Sam, who is one of three partners in the Lansing gathering spots with Aaron Matthews and Alan Hooper, recently sat down with MLive’s John Gonzalez and Amy Sherman to talk about what makes the restaurants hum, how they’ve connected with employees and made a difference in the lives of others.
“There’s a movement toward locally owned restaurants, but that only goes so far if you’re not doing something that sets you apart and makes an impact, and that’s what we’re trying to do,” Sam said off-camera.
“If I’m going out and spending my money at a restaurant, I’m going for an experience. It should be a bit nostalgic, fun-filled, a bit geeky. So, our focus is on delivering happiness. We just sell food. The thing that differentiates us is our people. That’s why we focus on them and helping them grow and give the community what it wants.”
The entrepreneurs have created establishments with a neighborhood vibe and a focus on chef-driven, fresh food. The teams at each restaurant curate menus to challenge their skills and extend the palate of guests. The parameters, Sam said, are: “We want (the chefs) to make it interesting.”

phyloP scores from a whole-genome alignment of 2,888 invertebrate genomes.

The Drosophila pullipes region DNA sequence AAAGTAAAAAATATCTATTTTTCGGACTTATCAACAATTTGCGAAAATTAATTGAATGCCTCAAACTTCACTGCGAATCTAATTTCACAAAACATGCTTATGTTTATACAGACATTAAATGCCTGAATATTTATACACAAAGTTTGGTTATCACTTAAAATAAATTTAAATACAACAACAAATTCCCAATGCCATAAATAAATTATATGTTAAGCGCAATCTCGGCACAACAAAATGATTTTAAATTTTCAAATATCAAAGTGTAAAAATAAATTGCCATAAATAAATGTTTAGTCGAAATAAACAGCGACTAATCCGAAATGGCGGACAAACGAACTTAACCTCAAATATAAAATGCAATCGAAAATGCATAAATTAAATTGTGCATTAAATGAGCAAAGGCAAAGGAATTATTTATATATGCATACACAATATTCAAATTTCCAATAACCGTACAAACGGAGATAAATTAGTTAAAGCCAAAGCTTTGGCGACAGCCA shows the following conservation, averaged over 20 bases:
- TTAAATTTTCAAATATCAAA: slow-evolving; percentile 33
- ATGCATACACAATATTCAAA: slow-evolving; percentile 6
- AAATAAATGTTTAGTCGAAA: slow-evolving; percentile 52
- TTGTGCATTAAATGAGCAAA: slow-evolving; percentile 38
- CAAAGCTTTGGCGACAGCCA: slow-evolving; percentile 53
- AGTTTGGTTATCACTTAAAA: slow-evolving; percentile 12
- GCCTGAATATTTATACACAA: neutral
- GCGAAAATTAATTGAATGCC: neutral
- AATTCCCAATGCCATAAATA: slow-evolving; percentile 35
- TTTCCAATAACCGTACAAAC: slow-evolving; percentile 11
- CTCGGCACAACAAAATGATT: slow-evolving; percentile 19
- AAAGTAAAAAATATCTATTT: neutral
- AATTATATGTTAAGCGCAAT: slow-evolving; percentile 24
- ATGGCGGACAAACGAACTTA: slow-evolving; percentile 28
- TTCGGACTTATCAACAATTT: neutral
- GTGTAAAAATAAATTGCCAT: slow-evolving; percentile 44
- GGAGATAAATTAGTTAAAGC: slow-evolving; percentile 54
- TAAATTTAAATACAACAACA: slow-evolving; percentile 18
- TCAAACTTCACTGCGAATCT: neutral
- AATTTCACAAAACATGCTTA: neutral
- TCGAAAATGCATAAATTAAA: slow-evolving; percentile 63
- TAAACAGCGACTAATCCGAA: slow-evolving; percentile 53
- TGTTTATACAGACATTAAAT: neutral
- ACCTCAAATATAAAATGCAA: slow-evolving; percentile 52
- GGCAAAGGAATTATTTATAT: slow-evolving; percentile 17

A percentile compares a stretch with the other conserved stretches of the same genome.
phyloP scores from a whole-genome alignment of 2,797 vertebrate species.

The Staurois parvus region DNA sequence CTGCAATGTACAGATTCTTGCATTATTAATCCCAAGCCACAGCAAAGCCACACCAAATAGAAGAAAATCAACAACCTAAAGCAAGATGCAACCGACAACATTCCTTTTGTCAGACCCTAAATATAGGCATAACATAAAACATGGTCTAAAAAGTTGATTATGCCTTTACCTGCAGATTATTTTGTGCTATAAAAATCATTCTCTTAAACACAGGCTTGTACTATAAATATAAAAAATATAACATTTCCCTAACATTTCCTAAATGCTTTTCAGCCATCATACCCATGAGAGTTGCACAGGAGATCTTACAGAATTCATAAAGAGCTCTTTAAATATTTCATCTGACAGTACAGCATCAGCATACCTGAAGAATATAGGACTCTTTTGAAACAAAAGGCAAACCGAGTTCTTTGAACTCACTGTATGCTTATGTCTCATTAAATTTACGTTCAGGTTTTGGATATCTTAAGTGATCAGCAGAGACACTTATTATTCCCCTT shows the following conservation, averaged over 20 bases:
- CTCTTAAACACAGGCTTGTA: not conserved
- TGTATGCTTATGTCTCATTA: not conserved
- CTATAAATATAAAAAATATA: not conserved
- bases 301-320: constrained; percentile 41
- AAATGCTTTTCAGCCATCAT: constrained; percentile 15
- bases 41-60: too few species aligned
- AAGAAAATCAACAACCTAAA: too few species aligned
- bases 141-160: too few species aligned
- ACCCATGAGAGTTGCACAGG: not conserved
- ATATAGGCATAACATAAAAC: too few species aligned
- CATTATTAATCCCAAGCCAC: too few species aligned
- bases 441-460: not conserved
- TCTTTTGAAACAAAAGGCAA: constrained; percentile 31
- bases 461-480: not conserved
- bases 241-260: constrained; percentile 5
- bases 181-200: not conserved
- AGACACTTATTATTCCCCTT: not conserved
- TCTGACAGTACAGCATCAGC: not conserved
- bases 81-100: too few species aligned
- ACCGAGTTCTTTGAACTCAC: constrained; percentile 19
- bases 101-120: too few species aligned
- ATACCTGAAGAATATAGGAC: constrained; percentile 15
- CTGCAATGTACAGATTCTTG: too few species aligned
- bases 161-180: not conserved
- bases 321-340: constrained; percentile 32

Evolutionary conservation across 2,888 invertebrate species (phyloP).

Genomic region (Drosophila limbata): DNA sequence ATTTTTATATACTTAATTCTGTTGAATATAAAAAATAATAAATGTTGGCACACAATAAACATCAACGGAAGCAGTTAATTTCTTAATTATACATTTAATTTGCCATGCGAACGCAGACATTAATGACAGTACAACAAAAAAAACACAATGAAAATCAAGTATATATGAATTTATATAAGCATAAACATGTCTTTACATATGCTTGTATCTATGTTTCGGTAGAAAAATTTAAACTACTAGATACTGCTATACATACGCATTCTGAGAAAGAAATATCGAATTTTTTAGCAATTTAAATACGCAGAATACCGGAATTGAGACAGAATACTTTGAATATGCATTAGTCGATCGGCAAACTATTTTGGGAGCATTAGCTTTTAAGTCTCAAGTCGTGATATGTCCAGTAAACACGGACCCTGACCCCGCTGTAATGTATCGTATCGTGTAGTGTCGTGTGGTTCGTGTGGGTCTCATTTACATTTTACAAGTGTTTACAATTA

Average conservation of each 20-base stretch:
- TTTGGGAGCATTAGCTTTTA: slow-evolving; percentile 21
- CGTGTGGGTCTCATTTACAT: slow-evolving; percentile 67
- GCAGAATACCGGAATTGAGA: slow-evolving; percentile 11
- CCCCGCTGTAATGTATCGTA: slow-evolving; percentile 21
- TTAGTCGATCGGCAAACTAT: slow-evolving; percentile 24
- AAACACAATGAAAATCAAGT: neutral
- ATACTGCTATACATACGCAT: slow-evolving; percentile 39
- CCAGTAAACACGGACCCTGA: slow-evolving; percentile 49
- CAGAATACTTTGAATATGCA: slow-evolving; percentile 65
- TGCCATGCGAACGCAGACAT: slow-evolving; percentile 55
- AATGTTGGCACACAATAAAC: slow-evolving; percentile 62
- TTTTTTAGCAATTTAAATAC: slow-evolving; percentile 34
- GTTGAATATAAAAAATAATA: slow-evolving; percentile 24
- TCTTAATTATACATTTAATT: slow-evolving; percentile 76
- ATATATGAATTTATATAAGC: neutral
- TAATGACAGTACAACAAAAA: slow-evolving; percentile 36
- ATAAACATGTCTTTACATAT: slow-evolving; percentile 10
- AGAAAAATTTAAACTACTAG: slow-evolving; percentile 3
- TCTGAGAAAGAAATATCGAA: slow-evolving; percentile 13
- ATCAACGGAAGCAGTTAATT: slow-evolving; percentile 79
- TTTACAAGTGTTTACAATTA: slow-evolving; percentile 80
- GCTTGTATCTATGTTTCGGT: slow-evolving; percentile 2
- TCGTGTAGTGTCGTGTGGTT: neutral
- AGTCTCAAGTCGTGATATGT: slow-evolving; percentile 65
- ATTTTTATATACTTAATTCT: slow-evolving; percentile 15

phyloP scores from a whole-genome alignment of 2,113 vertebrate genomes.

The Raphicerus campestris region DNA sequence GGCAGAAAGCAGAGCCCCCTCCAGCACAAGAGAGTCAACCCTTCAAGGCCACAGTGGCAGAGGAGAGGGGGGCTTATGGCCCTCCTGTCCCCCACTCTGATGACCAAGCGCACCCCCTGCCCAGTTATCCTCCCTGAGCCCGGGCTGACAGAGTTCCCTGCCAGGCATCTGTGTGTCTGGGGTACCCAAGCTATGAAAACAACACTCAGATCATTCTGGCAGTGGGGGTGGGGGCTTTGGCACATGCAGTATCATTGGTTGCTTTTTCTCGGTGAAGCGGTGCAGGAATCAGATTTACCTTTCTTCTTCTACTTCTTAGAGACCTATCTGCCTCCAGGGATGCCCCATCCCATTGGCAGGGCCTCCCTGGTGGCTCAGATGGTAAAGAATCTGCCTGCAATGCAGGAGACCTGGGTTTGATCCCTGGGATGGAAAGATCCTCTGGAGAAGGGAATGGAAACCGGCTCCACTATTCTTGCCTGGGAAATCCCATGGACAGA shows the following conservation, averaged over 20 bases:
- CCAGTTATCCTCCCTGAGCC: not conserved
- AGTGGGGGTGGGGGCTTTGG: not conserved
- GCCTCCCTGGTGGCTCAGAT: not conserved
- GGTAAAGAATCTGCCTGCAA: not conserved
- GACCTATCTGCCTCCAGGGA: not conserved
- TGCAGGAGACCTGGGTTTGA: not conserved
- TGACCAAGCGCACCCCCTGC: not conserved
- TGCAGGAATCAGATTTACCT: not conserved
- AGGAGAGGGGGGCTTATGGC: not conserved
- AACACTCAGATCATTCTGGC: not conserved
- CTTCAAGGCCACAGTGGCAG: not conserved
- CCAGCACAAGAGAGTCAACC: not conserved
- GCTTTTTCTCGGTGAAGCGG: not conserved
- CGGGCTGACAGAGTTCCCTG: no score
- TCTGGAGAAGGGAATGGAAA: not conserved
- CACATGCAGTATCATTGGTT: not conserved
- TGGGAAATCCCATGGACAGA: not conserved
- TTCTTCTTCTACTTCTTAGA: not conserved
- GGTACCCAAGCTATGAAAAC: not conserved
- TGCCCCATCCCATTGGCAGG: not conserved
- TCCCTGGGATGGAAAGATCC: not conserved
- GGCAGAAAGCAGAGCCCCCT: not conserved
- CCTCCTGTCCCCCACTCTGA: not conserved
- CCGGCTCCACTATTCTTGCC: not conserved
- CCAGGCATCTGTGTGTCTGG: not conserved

Everything at the restaurants is hand-made, Sam said. That includes dressings, cheeses, breads and more.
“We do it because we’re geeked about food,” he said. “To us, it’s important that the food doesn’t come out of a can or a box, that it’s not the same as you get everywhere else. We ask ourselves ‘how can we make this better,’ whether that’s a sausage that goes on a pizza or a tortilla for a taco.”
Sam and his partners want the food to stand-out in the same manner they seek to create a work environment that cultivates and incentivizes employees to be their best. They offer benefits, such as a wellness program, 401k match and flexible spending accounts, not often available in the food industry. There are also opportunities to reward and recognize fellow employees – with financial bonuses – by noting how they’ve pitched in to help their colleagues.
“We try to think as holistically as possible,” Sam said, adding they also have reciprocal discounts at a yoga studio and other local establishments. “We want to motivate and reward people. If you want to learn something and grow as a person, we’ll help you. We have kitchen managers that started as dishwashers, but they wanted to do more than that. That’s exciting, and we encourage that.
“The thing people need is a passion about food. That’s number one. We can teach you other things, but people need to be engaged and interested.”